By Robert Penman
Founded in 1982 and now well-known and widely respected throughout Europe and North America, the appearance of San Francisco-based choreographer Alonzo King LINES Ballet at the Festival Theatre on August 26 was a Festival first for the UK. With King’s ballets already established in the repertoires of major companies on both continents, the UK has been particularly slow to come to the party (especially as the British politician Oona King is a relative).
By Gerald Dowler
For the third year running, Henry Roche, devoted company pianist for The Royal Ballet, has brought young dancing friends and musical colleagues together to raise money for a small charity, Ashanti Development, which works in Ghana to help local communities. At the Royal College of Music’s delightful Britten Theatre, he put together this year a toothsome evening of small-scale instrumental and dance works, not the least of which was a personal revival by the ballet’s owner, Jelko Yuresha, of Anton Dolin’s famous Pas de Quatre. Before that, however, were several dance vignettes, starting with a rare glimpse of the Bride’s solo from Frederick Ashton’s war-time ballet The Wise Virgins; a short excerpt focusing mainly on plastique and an almost oriental placing of hands and wrists, it was serenely danced by Romany Pajdak.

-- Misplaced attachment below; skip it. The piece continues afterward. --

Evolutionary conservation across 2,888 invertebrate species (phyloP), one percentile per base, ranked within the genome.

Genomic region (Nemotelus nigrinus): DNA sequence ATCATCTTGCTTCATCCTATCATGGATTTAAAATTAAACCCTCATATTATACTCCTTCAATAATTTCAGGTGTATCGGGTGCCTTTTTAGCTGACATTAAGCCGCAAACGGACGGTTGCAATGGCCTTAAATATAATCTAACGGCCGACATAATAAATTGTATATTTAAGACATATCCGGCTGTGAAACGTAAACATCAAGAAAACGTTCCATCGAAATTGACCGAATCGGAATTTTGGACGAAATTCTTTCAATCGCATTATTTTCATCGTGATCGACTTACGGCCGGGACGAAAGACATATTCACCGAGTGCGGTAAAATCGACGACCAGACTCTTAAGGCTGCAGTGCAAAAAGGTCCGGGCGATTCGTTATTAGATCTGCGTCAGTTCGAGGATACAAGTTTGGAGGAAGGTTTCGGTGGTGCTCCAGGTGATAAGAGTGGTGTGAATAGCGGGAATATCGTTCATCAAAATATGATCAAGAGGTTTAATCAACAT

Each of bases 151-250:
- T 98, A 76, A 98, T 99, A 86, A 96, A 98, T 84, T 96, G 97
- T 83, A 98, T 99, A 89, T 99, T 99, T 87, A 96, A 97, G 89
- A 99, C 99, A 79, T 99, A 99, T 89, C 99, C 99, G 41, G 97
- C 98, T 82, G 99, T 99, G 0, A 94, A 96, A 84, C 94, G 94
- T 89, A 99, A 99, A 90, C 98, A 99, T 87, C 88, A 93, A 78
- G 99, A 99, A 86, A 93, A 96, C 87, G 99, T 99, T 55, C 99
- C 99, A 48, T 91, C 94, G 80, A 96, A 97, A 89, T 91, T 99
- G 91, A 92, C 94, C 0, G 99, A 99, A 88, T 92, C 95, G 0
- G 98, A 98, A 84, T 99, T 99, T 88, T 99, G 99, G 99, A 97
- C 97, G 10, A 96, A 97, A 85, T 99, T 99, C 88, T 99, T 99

With its backdrop of graffiti-covered walls, the convincingly grubby-looking set is littered with the detritus of urban life: a traffic cone, a shopping trolley, a decrepit sofa. So far, so predictable. But the stereotype works precisely because it is a stereotype, and that is the crux of this captivating piece of dance theatre.
So far, family shows have been the biggest dance success at the Linbury Studio Theatre. Following Will Tuckett’s dance/theatre hybrids – The Wind in the Willows, Pinocchio – Aletta Collins has created a show without words, mixing dance with puppetry. It’s a simple, bouncy tale, most vivid in the interaction between people and puppets.
The Blank Album
With The Blank Album, Glasgow-based choreographer Natasha Gilmore presents her dancers as a pop band, as comedians, as attention-seekers. It’s set up as a series of songs, with quarrels or bursts of affection between the band members. Performances are lively, but The Blank Album strains too hard for versatility.